The committee wants to remind racers of the long-term rule that shoes with metal cleats are prohibited. Shoes with metal cleats can cause injury to the hands, faces, and bodies of other racers. The women’s and men’s race start times alternate annually. In even-numbered years the women’s race is the last event of the day and in odd-numbered years the men take the last race of the day. Registration for the Mt. Marathon Race closes at midnight on March 31st. Register at www.mmr.seward.com Committee member Danny Crow said of the change, “Given the popularity of the race, we are always looking for ways to expand participation. We agreed the Junior race can safely handle 50 more young runners.” Facebook0TwitterEmailPrintFriendly分享Registration for the coveted Mt. Marathon Race, in Seward, will close at midnight tonight, March 31. The 9:00 am Junior race will include twenty-five additional spots for Boys and another twenty-five in the Girls division increasing the total number of junior racers from 250 to 300.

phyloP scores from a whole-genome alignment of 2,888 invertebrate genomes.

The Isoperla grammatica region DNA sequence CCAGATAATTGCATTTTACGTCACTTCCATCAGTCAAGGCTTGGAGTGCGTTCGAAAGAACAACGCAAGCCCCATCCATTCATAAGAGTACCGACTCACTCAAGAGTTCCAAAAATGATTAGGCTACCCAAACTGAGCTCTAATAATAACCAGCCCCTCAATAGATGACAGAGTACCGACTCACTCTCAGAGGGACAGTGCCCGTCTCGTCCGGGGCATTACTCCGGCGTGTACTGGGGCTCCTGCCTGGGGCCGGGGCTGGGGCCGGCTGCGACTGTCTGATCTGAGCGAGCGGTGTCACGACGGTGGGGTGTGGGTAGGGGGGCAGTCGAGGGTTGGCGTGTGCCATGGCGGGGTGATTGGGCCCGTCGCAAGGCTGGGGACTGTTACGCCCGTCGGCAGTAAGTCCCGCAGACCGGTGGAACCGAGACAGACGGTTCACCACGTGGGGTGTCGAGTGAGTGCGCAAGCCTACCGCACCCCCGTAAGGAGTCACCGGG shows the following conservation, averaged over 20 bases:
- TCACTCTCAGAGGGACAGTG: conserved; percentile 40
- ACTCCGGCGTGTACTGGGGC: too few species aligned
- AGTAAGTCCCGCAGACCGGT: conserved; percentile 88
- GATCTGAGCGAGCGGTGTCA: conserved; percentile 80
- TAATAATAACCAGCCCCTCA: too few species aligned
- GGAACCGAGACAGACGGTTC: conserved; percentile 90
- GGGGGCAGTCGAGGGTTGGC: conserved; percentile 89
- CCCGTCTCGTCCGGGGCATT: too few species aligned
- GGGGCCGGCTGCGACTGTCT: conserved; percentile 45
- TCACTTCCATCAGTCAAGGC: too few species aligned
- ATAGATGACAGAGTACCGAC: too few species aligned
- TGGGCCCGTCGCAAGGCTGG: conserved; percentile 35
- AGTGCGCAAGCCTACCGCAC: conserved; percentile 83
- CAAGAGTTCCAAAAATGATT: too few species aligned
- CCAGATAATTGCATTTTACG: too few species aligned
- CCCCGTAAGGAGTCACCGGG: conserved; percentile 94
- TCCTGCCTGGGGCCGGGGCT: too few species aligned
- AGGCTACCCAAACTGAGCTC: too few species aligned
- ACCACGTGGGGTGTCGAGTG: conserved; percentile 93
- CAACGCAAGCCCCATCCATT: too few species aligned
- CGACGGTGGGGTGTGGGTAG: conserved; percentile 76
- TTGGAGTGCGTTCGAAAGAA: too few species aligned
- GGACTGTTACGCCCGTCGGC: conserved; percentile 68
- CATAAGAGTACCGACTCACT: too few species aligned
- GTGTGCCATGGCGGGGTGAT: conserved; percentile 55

Underwood took action last year, building her 2018 tour with an entirely female bill, saying it was her way of supporting women “who deserve to be there.” Perhaps her insight provides a glimpse”It’s good when women support women,” said Underwood. “One of the good things that has come out of these conversations has been the rallying that we’ve had for each other, behind each other. We all need more of that in our lives.”The Annenberg report on women in country concluded, “The most effective solution is for the industry to undertake a collective effort to address disparities,” and it continued to lay out recommendations for ways labels, terrestrial radio, advocacy groups, streaming services and live entertainment professionals can take action. You can read the full report here.Closing The Gap: How Latina Artists Are Combating Gender Inequality In Urban MusicRead more News Facebook Report: Women Are Missing In Country Music report-women-artists-songwriters-are-missing-country-music Email The study examines 500 songs on the Year-End Billboard Hot Country charts over the past four years. Perhaps most concerning is that, while 2018’s number, 19 percent, was higher than 2014 and 2017, it was equal to 2016, indicating the situation is not necessarily improving.Percentages of women songwriters on the country charts were equally bleak. When analyzing 200 country songs from the same four-year span, the study found only 12 percent of top-charting country songs were written by women, this compared to 14 percent on the pop charts.Another alarming statistic the study revealed states the average age of top male artists is 42, while the average age of top female artists is 29. “Women are not only disadvantaged in the country market,” the study reads, “But their age illuminates a sell by date that their male counterparts do not experience.”The problem has received increased attention recently. Just last year, GRAMMY winner Carrie Underwood spoke out specifically against the gender gap in country radio. In an interview with Elaina Smith on Nash Country Daily’s “Women Want To Hear Women” podcast, Underwood pointed out the lack of women on country radio has only gotten worse, saying, “Even when I was growing up, I wished there was more women on the radio, you know. And I had a lot more that there are today.”First-time GRAMMY nominee this year Ashley McBryde echoed Underwood’s reflection, saying, “You look at the ’90s, they’re were as many if not more strong female artists as there were strong male artist, and they all got along. Nobody was bitching about one another. I think that’s the wrong way to go. Country music is a big-ass place. There’s room for all of us.”Underwood and McBryde are correct. A 2016 report by Stanford University researcher Devarati Ghosh confirmed that major labels have brought fewer female artists to radio in the 2000s compared to the mid-’90s. In 2017 a report by the Tennessean found the percentage of female-only country songs on the radio has indeed dropped since 2016.The USC Annenberg study follows their 2018 report on gender imbalance in recording studios, which stated just 2 percent of producers and 3 percent of engineers/mixers are women. The Recording Academy Task Force on Inclusion and Diversity have since launched the Producer and Engineer Inclusion Initiative aimed at course correcting the gender imbalance.Modern country trailblazer Kacey Musgraves, whose 2018 album Golden Hour took home the GRAMMY for Album Of The Year plus three more awards in country categories earlier this year at the 61st GRAMMY Awards, addressed gender gap in country in an interview with Billboard last year. Musgraves, who has expressed her vision for moving past the age-old gender barriers in country music.”I’m hoping we can get back to a musical world where talent and uniqueness got you further than politics,” Musgraves said, “Where the quality of a song was what would make you a household name. Can you imagine what that landscape could sound like? What future generations it could inspire?” A new study on the genre’s recent hits quantifies the drastic underrepresentation of female performers and songwriters on the charts and also shows gender imbalance in career longevity Nate HertweckGRAMMYs Apr 8, 2019 – 1:30 pm The picture of female underrepresentation in country music continues to become clearer, as a new study conducted by the USC Annenberg Inclusion Initiative finds only 16 percent of the top charting country songs from 2015-2018 were performed by female artists. Report: Women Artists & Songwriters Are Missing In Country Music Twitter